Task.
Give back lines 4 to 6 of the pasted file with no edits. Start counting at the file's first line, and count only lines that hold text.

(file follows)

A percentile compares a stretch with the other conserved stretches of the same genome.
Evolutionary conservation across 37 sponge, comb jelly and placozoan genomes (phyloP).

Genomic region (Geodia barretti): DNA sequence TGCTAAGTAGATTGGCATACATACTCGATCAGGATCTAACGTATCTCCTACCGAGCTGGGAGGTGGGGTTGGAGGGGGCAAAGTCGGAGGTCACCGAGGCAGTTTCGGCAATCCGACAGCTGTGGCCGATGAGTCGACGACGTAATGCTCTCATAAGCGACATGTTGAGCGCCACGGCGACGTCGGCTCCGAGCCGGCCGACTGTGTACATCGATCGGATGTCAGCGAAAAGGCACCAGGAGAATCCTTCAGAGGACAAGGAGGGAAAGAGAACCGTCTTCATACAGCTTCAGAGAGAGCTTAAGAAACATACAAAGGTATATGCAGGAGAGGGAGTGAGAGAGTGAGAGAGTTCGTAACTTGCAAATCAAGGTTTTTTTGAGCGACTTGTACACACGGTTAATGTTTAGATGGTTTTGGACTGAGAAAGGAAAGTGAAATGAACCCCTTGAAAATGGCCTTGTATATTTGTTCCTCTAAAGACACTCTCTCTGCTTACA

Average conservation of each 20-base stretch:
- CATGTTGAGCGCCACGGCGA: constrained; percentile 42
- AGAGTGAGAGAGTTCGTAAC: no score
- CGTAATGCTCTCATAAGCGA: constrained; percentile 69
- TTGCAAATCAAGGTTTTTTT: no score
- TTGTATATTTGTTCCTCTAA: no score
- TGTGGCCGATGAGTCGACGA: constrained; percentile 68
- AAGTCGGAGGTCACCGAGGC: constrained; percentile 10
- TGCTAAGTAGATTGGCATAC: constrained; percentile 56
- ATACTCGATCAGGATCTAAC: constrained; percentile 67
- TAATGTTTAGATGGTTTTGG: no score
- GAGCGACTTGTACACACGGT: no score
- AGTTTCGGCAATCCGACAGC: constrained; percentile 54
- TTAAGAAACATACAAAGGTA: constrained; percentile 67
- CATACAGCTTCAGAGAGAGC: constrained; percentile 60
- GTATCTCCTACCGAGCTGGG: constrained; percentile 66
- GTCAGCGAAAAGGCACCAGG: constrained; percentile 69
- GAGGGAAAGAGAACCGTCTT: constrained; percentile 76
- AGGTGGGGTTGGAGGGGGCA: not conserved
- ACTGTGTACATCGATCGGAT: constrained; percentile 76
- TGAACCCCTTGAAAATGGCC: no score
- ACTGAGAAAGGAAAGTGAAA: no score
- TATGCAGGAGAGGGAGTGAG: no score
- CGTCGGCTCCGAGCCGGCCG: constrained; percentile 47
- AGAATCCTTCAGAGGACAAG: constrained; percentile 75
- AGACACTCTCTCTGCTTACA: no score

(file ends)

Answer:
Average conservation of each 20-base stretch:
- CATGTTGAGCGCCACGGCGA: constrained; percentile 42
- AGAGTGAGAGAGTTCGTAAC: no score